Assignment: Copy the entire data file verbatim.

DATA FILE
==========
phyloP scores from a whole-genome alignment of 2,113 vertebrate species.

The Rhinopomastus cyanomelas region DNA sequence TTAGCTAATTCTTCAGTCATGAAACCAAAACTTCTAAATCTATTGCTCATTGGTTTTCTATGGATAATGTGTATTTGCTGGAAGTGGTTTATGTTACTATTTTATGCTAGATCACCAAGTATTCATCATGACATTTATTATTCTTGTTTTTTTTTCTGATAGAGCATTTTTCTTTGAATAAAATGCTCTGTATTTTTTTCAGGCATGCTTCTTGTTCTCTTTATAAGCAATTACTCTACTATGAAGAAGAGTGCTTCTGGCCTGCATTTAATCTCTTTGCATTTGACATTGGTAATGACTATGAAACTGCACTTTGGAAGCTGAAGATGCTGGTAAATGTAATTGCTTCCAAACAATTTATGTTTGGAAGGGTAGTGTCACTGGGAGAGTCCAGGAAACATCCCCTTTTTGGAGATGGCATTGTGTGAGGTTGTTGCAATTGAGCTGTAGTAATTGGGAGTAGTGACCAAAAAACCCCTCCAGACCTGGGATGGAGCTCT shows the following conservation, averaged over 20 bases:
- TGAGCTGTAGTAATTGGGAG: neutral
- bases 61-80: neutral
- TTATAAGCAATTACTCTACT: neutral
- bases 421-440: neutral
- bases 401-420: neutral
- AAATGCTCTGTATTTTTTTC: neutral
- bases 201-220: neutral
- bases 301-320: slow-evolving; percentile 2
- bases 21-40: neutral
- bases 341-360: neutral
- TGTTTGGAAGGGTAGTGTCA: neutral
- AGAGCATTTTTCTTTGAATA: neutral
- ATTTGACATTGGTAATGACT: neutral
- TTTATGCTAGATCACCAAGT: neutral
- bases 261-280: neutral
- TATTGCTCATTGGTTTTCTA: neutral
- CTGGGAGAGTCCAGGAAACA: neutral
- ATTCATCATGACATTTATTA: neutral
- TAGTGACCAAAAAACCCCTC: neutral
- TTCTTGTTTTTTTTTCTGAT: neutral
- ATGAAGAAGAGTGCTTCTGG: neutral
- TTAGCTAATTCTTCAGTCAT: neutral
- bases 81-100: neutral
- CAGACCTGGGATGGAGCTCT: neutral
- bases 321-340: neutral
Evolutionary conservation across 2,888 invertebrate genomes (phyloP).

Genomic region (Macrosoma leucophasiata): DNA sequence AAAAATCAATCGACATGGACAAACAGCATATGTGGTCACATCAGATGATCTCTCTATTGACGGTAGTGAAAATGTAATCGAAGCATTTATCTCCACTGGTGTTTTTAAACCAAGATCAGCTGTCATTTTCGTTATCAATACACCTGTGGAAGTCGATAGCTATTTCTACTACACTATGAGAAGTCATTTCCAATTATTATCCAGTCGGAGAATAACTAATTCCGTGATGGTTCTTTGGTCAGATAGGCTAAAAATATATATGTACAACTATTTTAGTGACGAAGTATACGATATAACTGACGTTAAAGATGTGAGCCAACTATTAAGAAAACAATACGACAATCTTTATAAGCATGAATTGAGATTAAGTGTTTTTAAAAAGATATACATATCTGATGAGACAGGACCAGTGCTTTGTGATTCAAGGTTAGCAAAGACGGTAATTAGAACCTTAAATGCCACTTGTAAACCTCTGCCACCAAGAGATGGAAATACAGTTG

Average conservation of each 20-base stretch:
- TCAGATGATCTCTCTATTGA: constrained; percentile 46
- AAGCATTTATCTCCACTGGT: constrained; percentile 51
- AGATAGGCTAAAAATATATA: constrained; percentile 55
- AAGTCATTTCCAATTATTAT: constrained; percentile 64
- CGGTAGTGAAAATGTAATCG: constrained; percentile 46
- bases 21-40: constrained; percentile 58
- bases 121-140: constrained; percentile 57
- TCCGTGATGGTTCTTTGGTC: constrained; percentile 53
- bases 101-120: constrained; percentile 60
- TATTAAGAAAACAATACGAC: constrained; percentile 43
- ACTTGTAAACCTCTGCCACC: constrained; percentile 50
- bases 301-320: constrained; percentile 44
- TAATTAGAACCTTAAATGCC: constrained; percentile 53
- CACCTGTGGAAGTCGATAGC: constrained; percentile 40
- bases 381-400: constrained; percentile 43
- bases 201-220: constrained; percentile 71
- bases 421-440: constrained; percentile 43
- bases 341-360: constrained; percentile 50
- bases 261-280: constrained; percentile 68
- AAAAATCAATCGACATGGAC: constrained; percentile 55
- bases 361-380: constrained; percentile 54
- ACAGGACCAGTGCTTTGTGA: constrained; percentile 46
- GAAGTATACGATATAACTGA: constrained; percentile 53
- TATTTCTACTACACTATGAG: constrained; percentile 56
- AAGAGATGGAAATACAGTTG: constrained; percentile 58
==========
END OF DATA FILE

phyloP scores from a whole-genome alignment of 2,113 vertebrate species.

The Rhinopomastus cyanomelas region DNA sequence TTAGCTAATTCTTCAGTCATGAAACCAAAACTTCTAAATCTATTGCTCATTGGTTTTCTATGGATAATGTGTATTTGCTGGAAGTGGTTTATGTTACTATTTTATGCTAGATCACCAAGTATTCATCATGACATTTATTATTCTTGTTTTTTTTTCTGATAGAGCATTTTTCTTTGAATAAAATGCTCTGTATTTTTTTCAGGCATGCTTCTTGTTCTCTTTATAAGCAATTACTCTACTATGAAGAAGAGTGCTTCTGGCCTGCATTTAATCTCTTTGCATTTGACATTGGTAATGACTATGAAACTGCACTTTGGAAGCTGAAGATGCTGGTAAATGTAATTGCTTCCAAACAATTTATGTTTGGAAGGGTAGTGTCACTGGGAGAGTCCAGGAAACATCCCCTTTTTGGAGATGGCATTGTGTGAGGTTGTTGCAATTGAGCTGTAGTAATTGGGAGTAGTGACCAAAAAACCCCTCCAGACCTGGGATGGAGCTCT shows the following conservation, averaged over 20 bases:
- TGAGCTGTAGTAATTGGGAG: neutral
- bases 61-80: neutral
- TTATAAGCAATTACTCTACT: neutral
- bases 421-440: neutral
- bases 401-420: neutral
- AAATGCTCTGTATTTTTTTC: neutral
- bases 201-220: neutral
- bases 301-320: slow-evolving; percentile 2
- bases 21-40: neutral
- bases 341-360: neutral
- TGTTTGGAAGGGTAGTGTCA: neutral
- AGAGCATTTTTCTTTGAATA: neutral
- ATTTGACATTGGTAATGACT: neutral
- TTTATGCTAGATCACCAAGT: neutral
- bases 261-280: neutral
- TATTGCTCATTGGTTTTCTA: neutral
- CTGGGAGAGTCCAGGAAACA: neutral
- ATTCATCATGACATTTATTA: neutral
- TAGTGACCAAAAAACCCCTC: neutral
- TTCTTGTTTTTTTTTCTGAT: neutral
- ATGAAGAAGAGTGCTTCTGG: neutral
- TTAGCTAATTCTTCAGTCAT: neutral
- bases 81-100: neutral
- CAGACCTGGGATGGAGCTCT: neutral
- bases 321-340: neutral
Evolutionary conservation across 2,888 invertebrate genomes (phyloP).

Genomic region (Macrosoma leucophasiata): DNA sequence AAAAATCAATCGACATGGACAAACAGCATATGTGGTCACATCAGATGATCTCTCTATTGACGGTAGTGAAAATGTAATCGAAGCATTTATCTCCACTGGTGTTTTTAAACCAAGATCAGCTGTCATTTTCGTTATCAATACACCTGTGGAAGTCGATAGCTATTTCTACTACACTATGAGAAGTCATTTCCAATTATTATCCAGTCGGAGAATAACTAATTCCGTGATGGTTCTTTGGTCAGATAGGCTAAAAATATATATGTACAACTATTTTAGTGACGAAGTATACGATATAACTGACGTTAAAGATGTGAGCCAACTATTAAGAAAACAATACGACAATCTTTATAAGCATGAATTGAGATTAAGTGTTTTTAAAAAGATATACATATCTGATGAGACAGGACCAGTGCTTTGTGATTCAAGGTTAGCAAAGACGGTAATTAGAACCTTAAATGCCACTTGTAAACCTCTGCCACCAAGAGATGGAAATACAGTTG

Average conservation of each 20-base stretch:
- TCAGATGATCTCTCTATTGA: constrained; percentile 46
- AAGCATTTATCTCCACTGGT: constrained; percentile 51
- AGATAGGCTAAAAATATATA: constrained; percentile 55
- AAGTCATTTCCAATTATTAT: constrained; percentile 64
- CGGTAGTGAAAATGTAATCG: constrained; percentile 46
- bases 21-40: constrained; percentile 58
- bases 121-140: constrained; percentile 57
- TCCGTGATGGTTCTTTGGTC: constrained; percentile 53
- bases 101-120: constrained; percentile 60
- TATTAAGAAAACAATACGAC: constrained; percentile 43
- ACTTGTAAACCTCTGCCACC: constrained; percentile 50
- bases 301-320: constrained; percentile 44
- TAATTAGAACCTTAAATGCC: constrained; percentile 53
- CACCTGTGGAAGTCGATAGC: constrained; percentile 40
- bases 381-400: constrained; percentile 43
- bases 201-220: constrained; percentile 71
- bases 421-440: constrained; percentile 43
- bases 341-360: constrained; percentile 50
- bases 261-280: constrained; percentile 68
- AAAAATCAATCGACATGGAC: constrained; percentile 55
- bases 361-380: constrained; percentile 54
- ACAGGACCAGTGCTTTGTGA: constrained; percentile 46
- GAAGTATACGATATAACTGA: constrained; percentile 53
- TATTTCTACTACACTATGAG: constrained; percentile 56
- AAGAGATGGAAATACAGTTG: constrained; percentile 58